WASHINGTON, November 26 (RIA Novosti) – Senior US officials say Russia has violated a Soviet-era arms-control treaty with the United States but have worried about political fallout that could imperil future arms-reduction deals should the alleged violation become widely known, a US website reported Tuesday.
In a closed-door hearing last year, two top officials in US President Barack Obama’s administration told the US Senate Foreign Relations Committee that Russia had violated the 1987 Intermediate-Range Nuclear Forces Treaty (INF), the Daily Beast cited two US officials who attended the meeting as saying.
The chairman of the Senate committee at the November 27 meeting was John Kerry, who months later would become US Secretary of State and became angry when he learned of Russia’s purported cheating on the INF Treaty, the Daily Beast cited the unidentified officials as saying.
Ten Republican senators have drafted an amendment to the law funding the Pentagon that would require the US administration to send to Congress “a report on information and intelligence sharing with North Atlantic Treaty Organization (NATO) and NATO countries on compliance issues related to the INF Treaty,” the Daily Beast reported.
US lawmakers over the past year have pressed the Obama administration over Russia’s alleged violations of arms-control agreements.
In an April 12 letter to President Barack Obama, two Republican Congressmen expressed concerns over what they called “a massive Russian violation and circumvention of an arms control obligation to the United States of great significance to this nation and its NATO allies, the Washington Free Beacon reported in June.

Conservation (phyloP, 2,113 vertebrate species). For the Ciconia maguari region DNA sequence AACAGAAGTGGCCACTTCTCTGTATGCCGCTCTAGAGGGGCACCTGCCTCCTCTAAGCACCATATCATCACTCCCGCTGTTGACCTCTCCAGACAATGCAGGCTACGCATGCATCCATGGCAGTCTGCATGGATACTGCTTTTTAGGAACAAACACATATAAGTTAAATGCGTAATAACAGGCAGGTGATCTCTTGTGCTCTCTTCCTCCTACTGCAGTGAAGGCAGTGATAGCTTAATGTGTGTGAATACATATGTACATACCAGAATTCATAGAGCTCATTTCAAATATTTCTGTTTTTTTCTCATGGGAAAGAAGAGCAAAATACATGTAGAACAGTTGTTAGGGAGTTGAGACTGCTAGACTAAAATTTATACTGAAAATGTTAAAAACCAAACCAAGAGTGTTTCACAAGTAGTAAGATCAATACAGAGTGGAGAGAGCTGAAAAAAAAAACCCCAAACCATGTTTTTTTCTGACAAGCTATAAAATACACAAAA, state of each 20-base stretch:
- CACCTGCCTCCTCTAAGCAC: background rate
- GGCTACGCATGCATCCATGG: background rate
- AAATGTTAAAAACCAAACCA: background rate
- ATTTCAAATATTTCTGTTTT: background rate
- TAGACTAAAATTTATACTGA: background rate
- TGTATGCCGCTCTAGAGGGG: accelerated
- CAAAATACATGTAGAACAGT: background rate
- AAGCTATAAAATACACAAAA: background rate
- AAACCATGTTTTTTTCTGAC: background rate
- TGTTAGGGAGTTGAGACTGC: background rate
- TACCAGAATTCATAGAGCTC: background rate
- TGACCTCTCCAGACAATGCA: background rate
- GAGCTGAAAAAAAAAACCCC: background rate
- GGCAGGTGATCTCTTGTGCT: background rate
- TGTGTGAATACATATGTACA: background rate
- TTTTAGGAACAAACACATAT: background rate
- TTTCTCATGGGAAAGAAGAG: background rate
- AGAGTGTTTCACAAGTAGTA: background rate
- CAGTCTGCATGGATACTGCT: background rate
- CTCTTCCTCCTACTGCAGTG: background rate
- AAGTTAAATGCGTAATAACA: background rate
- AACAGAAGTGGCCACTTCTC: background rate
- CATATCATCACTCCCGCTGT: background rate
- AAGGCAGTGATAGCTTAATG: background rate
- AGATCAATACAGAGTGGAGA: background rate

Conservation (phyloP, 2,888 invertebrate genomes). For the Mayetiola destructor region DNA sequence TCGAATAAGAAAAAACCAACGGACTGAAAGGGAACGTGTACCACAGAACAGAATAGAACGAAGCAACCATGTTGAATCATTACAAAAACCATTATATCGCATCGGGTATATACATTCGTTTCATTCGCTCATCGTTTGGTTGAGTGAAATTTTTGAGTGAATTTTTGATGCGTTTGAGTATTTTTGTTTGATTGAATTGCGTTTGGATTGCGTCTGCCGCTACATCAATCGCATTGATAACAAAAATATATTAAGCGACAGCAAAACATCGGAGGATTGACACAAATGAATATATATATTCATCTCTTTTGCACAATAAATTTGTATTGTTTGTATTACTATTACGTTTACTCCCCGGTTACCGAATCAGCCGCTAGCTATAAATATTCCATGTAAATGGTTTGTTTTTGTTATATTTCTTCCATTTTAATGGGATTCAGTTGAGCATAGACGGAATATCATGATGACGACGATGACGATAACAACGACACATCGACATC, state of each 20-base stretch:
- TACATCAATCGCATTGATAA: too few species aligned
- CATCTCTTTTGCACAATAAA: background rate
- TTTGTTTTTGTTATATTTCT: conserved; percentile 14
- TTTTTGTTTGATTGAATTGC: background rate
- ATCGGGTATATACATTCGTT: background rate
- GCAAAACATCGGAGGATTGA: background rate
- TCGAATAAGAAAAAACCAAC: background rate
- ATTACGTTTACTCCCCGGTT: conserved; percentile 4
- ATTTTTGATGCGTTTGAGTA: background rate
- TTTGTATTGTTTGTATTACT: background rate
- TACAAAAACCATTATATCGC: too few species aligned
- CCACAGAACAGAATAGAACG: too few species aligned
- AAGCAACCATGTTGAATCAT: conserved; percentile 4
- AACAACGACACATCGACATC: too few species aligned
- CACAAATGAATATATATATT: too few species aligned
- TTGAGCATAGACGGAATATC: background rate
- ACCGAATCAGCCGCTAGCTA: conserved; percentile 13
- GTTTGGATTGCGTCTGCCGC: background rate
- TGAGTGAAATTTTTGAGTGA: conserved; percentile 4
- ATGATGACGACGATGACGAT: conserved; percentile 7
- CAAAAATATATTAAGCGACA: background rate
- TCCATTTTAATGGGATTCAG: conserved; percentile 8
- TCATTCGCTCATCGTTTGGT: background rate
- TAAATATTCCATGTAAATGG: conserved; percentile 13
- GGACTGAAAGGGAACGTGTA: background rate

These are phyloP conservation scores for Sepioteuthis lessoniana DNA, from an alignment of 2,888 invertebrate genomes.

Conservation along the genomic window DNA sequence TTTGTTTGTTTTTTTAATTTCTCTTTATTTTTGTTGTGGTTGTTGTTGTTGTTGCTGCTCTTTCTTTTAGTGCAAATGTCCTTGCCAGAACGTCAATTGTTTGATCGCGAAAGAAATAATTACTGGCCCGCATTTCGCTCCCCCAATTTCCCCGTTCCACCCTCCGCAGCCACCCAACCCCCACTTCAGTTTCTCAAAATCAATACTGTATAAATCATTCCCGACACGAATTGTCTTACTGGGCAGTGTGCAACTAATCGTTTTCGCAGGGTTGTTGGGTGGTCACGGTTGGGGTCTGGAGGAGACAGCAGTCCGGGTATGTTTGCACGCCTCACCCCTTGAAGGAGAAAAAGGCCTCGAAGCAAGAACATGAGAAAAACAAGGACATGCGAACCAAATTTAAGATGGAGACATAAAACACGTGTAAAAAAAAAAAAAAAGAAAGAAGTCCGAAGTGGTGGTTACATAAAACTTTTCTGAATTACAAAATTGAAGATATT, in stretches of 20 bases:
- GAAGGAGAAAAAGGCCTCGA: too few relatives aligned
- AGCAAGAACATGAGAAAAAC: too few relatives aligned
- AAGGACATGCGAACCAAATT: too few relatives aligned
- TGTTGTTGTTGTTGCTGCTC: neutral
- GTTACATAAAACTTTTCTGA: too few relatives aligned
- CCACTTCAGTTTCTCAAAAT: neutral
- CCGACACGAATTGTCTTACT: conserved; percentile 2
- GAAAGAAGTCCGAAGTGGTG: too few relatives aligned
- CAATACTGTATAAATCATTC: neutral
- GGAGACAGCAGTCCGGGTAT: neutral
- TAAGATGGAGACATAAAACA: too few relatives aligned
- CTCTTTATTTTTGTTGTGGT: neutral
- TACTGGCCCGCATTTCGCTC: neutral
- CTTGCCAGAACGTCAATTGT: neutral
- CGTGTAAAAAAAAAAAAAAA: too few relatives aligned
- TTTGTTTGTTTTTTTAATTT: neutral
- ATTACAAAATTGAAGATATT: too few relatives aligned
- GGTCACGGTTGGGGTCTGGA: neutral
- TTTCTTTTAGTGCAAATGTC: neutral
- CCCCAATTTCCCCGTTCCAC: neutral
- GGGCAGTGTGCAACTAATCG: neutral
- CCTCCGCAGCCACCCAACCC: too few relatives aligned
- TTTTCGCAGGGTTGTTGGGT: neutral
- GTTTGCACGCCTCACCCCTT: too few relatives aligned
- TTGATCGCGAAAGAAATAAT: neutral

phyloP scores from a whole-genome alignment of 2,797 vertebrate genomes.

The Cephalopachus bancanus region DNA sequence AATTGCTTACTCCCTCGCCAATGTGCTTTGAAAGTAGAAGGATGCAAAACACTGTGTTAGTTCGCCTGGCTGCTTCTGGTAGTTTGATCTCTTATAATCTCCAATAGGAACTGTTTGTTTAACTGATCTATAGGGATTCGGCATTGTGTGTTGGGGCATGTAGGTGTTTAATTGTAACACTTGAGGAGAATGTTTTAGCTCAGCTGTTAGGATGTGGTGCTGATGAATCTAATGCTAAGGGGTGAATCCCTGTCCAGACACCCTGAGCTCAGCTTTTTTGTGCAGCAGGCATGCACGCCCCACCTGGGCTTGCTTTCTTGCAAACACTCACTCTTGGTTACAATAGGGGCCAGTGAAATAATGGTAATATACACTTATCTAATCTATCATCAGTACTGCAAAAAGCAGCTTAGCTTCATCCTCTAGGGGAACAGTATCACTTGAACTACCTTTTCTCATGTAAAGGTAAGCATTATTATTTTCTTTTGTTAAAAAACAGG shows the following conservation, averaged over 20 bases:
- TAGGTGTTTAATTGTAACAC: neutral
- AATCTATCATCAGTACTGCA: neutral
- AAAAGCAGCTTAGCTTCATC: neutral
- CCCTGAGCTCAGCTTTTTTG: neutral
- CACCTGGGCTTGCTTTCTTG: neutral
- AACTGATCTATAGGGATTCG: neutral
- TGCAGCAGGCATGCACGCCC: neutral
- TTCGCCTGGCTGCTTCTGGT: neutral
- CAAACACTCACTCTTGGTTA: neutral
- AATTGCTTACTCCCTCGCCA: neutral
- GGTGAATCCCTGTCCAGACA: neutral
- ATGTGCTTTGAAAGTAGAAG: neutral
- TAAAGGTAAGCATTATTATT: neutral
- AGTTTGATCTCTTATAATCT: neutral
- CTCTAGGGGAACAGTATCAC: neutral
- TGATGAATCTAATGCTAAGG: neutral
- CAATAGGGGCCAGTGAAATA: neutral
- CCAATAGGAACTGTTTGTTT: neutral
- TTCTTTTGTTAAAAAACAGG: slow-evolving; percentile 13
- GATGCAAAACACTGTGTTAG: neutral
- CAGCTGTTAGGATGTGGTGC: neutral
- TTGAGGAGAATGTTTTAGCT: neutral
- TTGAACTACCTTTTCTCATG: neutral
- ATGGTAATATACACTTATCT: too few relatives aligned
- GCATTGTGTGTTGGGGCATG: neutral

US intelligence officials believe a new Russia weapon that Moscow describes as an intercontinental ballistic missile (ICBM) is actually a medium-range missile that puts Russia in violation of the INF Treaty, the Free Beacon said in the report.
The Russian Defense Ministry announced earlier this year that it had successfully tested a prototype of a new solid-fuel ICBM that is expected to replace the Topol-M and Yars missiles in the future.
The missile was fired from a mobile launcher at the Kapustin Yar testing range in the Astrakhan Region and hit its designated target at the Sary Shagan testing range in Kazakhstan, the ministry said.
US intelligence officials said that according to internal assessments, the new missile that Russia tested earlier this month was an INF missile with a range of less than 3,418 miles (5,500 kilometers), the Free Beacon reported.
Viktor Yesin, consultant to Russia’s chief of the general staff, told the website that the missile, “a Topol-class ICBM, is not covered by the INF Treaty as its range is over 5,500 kilometers,” the website reported.
The INF Treaty bans nuclear and conventional ground-launched ballistic and cruise missiles with ranges of 300 to 3,400 miles (500 to 5,500 kilometers).
“Russia officially informed the US about that in August 2011,” Yesin, a former commander of Russia’s strategic forces, was quoted by the Free Beacon as saying.